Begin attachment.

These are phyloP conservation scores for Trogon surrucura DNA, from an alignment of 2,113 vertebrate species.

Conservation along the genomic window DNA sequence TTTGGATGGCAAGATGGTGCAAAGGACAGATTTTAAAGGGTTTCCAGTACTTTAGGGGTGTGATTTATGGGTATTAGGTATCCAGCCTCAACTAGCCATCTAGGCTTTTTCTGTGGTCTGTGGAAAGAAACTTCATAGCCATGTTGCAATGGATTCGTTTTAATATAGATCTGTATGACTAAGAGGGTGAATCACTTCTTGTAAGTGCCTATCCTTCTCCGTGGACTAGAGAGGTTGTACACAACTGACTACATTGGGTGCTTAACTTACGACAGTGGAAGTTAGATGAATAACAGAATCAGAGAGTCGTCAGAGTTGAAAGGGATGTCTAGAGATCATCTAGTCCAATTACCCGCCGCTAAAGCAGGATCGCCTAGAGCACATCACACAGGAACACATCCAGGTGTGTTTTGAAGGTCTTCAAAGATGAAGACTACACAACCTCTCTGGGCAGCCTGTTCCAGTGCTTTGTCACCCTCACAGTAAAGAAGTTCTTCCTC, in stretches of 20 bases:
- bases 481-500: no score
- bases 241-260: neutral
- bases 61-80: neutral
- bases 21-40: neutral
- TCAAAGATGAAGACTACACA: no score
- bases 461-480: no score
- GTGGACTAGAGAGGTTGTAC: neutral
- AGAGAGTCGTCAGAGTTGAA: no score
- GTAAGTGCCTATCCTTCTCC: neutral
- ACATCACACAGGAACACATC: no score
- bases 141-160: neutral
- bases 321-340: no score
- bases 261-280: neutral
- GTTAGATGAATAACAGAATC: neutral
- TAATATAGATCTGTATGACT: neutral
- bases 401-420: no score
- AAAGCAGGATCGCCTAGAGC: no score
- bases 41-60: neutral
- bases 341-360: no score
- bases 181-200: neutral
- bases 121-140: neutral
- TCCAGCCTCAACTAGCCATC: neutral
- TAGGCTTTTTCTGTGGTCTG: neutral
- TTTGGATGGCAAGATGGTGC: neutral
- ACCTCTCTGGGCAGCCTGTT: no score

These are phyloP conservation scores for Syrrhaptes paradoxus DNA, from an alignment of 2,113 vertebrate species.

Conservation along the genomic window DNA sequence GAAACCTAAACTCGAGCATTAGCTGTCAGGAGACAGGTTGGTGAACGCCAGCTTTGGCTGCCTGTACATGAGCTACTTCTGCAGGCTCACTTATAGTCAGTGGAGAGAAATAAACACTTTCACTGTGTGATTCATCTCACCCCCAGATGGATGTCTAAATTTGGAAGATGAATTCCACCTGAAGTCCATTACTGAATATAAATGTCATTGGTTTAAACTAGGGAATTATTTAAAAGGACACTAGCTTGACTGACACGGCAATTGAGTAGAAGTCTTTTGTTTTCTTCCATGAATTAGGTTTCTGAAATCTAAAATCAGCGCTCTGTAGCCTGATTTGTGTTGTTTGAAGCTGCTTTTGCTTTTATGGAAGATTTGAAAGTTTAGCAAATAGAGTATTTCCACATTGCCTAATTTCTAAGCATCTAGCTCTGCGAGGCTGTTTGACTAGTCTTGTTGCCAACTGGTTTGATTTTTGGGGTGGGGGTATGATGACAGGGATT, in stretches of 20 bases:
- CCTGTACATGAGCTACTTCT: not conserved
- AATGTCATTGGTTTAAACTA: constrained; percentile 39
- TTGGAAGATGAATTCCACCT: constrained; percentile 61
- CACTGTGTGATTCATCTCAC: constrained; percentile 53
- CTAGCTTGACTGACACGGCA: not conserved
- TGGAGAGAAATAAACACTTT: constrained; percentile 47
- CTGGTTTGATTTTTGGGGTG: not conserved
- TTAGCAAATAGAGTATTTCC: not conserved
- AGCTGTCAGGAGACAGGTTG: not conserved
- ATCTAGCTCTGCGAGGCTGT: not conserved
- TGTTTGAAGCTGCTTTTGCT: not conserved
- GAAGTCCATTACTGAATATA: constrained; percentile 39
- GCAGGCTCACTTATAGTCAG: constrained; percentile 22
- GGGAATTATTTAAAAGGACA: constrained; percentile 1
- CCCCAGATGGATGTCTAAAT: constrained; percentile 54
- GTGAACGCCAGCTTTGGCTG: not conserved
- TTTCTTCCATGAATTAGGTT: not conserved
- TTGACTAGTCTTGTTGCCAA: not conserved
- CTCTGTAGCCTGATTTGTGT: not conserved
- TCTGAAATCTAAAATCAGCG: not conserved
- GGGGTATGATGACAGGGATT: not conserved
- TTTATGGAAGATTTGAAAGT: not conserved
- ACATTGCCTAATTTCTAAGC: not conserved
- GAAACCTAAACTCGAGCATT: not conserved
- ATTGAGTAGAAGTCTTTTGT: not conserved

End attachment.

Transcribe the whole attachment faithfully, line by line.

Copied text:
These are phyloP conservation scores for Trogon surrucura DNA, from an alignment of 2,113 vertebrate species.

Conservation along the genomic window DNA sequence TTTGGATGGCAAGATGGTGCAAAGGACAGATTTTAAAGGGTTTCCAGTACTTTAGGGGTGTGATTTATGGGTATTAGGTATCCAGCCTCAACTAGCCATCTAGGCTTTTTCTGTGGTCTGTGGAAAGAAACTTCATAGCCATGTTGCAATGGATTCGTTTTAATATAGATCTGTATGACTAAGAGGGTGAATCACTTCTTGTAAGTGCCTATCCTTCTCCGTGGACTAGAGAGGTTGTACACAACTGACTACATTGGGTGCTTAACTTACGACAGTGGAAGTTAGATGAATAACAGAATCAGAGAGTCGTCAGAGTTGAAAGGGATGTCTAGAGATCATCTAGTCCAATTACCCGCCGCTAAAGCAGGATCGCCTAGAGCACATCACACAGGAACACATCCAGGTGTGTTTTGAAGGTCTTCAAAGATGAAGACTACACAACCTCTCTGGGCAGCCTGTTCCAGTGCTTTGTCACCCTCACAGTAAAGAAGTTCTTCCTC, in stretches of 20 bases:
- bases 481-500: no score
- bases 241-260: neutral
- bases 61-80: neutral
- bases 21-40: neutral
- TCAAAGATGAAGACTACACA: no score
- bases 461-480: no score
- GTGGACTAGAGAGGTTGTAC: neutral
- AGAGAGTCGTCAGAGTTGAA: no score
- GTAAGTGCCTATCCTTCTCC: neutral
- ACATCACACAGGAACACATC: no score
- bases 141-160: neutral
- bases 321-340: no score
- bases 261-280: neutral
- GTTAGATGAATAACAGAATC: neutral
- TAATATAGATCTGTATGACT: neutral
- bases 401-420: no score
- AAAGCAGGATCGCCTAGAGC: no score
- bases 41-60: neutral
- bases 341-360: no score
- bases 181-200: neutral
- bases 121-140: neutral
- TCCAGCCTCAACTAGCCATC: neutral
- TAGGCTTTTTCTGTGGTCTG: neutral
- TTTGGATGGCAAGATGGTGC: neutral
- ACCTCTCTGGGCAGCCTGTT: no score

These are phyloP conservation scores for Syrrhaptes paradoxus DNA, from an alignment of 2,113 vertebrate species.

Conservation along the genomic window DNA sequence GAAACCTAAACTCGAGCATTAGCTGTCAGGAGACAGGTTGGTGAACGCCAGCTTTGGCTGCCTGTACATGAGCTACTTCTGCAGGCTCACTTATAGTCAGTGGAGAGAAATAAACACTTTCACTGTGTGATTCATCTCACCCCCAGATGGATGTCTAAATTTGGAAGATGAATTCCACCTGAAGTCCATTACTGAATATAAATGTCATTGGTTTAAACTAGGGAATTATTTAAAAGGACACTAGCTTGACTGACACGGCAATTGAGTAGAAGTCTTTTGTTTTCTTCCATGAATTAGGTTTCTGAAATCTAAAATCAGCGCTCTGTAGCCTGATTTGTGTTGTTTGAAGCTGCTTTTGCTTTTATGGAAGATTTGAAAGTTTAGCAAATAGAGTATTTCCACATTGCCTAATTTCTAAGCATCTAGCTCTGCGAGGCTGTTTGACTAGTCTTGTTGCCAACTGGTTTGATTTTTGGGGTGGGGGTATGATGACAGGGATT, in stretches of 20 bases:
- CCTGTACATGAGCTACTTCT: not conserved
- AATGTCATTGGTTTAAACTA: constrained; percentile 39
- TTGGAAGATGAATTCCACCT: constrained; percentile 61
- CACTGTGTGATTCATCTCAC: constrained; percentile 53
- CTAGCTTGACTGACACGGCA: not conserved
- TGGAGAGAAATAAACACTTT: constrained; percentile 47
- CTGGTTTGATTTTTGGGGTG: not conserved
- TTAGCAAATAGAGTATTTCC: not conserved
- AGCTGTCAGGAGACAGGTTG: not conserved
- ATCTAGCTCTGCGAGGCTGT: not conserved
- TGTTTGAAGCTGCTTTTGCT: not conserved
- GAAGTCCATTACTGAATATA: constrained; percentile 39
- GCAGGCTCACTTATAGTCAG: constrained; percentile 22
- GGGAATTATTTAAAAGGACA: constrained; percentile 1
- CCCCAGATGGATGTCTAAAT: constrained; percentile 54
- GTGAACGCCAGCTTTGGCTG: not conserved
- TTTCTTCCATGAATTAGGTT: not conserved
- TTGACTAGTCTTGTTGCCAA: not conserved
- CTCTGTAGCCTGATTTGTGT: not conserved
- TCTGAAATCTAAAATCAGCG: not conserved
- GGGGTATGATGACAGGGATT: not conserved
- TTTATGGAAGATTTGAAAGT: not conserved
- ACATTGCCTAATTTCTAAGC: not conserved
- GAAACCTAAACTCGAGCATT: not conserved
- ATTGAGTAGAAGTCTTTTGT: not conserved